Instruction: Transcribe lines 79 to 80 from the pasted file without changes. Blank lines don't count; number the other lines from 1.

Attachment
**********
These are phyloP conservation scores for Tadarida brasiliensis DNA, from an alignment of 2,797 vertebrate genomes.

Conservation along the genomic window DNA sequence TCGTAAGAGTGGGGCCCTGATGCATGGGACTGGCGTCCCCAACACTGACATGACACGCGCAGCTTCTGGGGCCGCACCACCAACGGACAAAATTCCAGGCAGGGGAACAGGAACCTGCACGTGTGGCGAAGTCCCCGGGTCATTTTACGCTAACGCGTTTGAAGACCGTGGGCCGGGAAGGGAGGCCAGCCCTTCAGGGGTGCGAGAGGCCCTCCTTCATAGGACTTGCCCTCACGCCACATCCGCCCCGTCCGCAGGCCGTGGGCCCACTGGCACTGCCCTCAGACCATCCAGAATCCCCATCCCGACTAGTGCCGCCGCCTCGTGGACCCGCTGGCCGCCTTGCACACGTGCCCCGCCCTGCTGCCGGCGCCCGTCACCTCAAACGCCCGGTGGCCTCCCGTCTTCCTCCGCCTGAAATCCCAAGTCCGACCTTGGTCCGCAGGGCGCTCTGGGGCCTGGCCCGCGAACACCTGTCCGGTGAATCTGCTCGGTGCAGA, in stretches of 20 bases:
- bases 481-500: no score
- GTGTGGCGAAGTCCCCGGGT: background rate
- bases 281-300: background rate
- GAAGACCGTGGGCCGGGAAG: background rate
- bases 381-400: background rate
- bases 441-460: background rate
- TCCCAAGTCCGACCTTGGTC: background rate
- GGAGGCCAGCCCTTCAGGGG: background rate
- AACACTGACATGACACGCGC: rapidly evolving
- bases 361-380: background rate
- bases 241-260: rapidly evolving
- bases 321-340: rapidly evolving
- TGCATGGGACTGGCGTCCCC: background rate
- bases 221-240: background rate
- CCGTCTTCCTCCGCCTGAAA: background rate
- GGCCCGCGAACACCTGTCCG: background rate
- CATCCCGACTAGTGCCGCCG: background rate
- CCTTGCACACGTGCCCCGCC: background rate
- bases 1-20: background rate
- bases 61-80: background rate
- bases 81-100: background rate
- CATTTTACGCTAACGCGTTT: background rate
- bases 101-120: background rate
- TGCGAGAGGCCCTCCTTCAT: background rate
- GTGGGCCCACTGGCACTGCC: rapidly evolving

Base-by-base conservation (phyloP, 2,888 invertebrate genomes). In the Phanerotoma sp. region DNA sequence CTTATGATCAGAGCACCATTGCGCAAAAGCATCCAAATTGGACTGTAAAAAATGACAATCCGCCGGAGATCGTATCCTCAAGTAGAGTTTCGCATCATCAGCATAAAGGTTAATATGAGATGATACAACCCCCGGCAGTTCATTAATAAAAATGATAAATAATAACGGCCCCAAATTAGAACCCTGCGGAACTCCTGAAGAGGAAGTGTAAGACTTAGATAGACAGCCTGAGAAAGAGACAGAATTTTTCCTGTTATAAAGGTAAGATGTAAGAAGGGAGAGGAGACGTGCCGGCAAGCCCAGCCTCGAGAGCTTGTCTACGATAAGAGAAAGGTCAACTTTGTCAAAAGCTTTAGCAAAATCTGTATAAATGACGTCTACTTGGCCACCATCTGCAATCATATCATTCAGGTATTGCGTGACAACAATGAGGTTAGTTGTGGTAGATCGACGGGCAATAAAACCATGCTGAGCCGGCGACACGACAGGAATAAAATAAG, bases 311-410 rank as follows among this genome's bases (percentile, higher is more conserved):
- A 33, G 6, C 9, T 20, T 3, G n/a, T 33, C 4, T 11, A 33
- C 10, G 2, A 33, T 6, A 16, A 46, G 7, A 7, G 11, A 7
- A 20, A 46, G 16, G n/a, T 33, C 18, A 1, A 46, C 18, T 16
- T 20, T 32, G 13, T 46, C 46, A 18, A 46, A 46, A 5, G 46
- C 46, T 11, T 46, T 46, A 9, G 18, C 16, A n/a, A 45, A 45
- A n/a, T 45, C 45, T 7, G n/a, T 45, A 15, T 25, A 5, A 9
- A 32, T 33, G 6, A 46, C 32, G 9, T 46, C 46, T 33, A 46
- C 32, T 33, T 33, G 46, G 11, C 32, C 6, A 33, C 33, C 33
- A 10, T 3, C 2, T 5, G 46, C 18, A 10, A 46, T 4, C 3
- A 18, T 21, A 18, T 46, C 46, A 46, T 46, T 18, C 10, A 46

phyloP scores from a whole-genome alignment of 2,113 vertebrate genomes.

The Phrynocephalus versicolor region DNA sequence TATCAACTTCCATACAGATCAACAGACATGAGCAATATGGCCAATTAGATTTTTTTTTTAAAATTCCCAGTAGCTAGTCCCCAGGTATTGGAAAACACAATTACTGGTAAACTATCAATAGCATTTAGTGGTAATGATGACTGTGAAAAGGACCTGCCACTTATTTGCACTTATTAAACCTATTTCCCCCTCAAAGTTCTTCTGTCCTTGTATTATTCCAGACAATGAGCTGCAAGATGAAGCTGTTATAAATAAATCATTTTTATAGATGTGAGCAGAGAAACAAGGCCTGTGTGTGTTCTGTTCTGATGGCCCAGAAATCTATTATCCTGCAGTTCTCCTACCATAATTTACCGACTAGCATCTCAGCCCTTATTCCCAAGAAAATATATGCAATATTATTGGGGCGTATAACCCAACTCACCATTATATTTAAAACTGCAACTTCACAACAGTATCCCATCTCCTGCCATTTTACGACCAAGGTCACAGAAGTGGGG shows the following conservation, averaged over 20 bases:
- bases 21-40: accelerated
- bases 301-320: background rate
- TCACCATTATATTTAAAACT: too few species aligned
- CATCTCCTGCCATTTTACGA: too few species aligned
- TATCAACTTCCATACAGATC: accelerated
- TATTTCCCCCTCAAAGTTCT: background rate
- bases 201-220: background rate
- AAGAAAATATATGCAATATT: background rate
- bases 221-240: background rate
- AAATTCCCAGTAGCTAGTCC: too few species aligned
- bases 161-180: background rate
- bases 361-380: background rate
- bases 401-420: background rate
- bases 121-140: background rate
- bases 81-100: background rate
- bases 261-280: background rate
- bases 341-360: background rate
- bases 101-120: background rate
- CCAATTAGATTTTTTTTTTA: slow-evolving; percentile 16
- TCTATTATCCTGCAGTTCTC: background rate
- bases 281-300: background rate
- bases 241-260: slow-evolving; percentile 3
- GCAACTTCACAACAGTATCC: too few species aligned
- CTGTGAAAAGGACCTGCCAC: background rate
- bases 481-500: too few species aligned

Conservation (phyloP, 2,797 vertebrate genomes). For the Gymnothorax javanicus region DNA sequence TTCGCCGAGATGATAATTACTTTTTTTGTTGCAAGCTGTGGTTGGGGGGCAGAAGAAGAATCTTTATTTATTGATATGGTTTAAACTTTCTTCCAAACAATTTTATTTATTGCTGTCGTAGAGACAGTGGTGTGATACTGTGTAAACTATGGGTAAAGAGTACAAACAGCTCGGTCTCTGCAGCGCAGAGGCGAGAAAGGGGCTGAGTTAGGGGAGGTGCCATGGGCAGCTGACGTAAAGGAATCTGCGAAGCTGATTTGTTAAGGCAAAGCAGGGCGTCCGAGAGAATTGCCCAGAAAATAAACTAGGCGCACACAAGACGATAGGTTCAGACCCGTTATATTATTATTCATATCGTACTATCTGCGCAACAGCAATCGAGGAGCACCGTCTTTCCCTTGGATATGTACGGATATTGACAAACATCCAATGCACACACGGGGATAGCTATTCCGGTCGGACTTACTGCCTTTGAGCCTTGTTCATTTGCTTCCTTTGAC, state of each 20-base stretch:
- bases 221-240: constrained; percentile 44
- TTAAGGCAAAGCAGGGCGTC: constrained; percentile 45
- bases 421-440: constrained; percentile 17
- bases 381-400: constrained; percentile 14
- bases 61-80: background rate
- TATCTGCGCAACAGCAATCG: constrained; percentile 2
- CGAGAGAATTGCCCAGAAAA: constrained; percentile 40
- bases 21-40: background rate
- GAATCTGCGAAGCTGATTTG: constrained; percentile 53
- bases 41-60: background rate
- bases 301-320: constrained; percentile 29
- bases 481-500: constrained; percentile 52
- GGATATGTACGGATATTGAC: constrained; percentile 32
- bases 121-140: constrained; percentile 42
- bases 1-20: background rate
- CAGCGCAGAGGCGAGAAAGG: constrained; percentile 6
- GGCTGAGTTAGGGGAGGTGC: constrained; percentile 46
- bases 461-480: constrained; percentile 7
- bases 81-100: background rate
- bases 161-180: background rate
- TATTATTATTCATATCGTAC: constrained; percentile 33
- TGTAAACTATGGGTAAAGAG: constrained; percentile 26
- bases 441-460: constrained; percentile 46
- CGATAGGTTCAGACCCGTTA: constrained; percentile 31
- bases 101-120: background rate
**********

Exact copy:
- GGATATGTACGGATATTGAC: constrained; percentile 32
- bases 121-140: constrained; percentile 42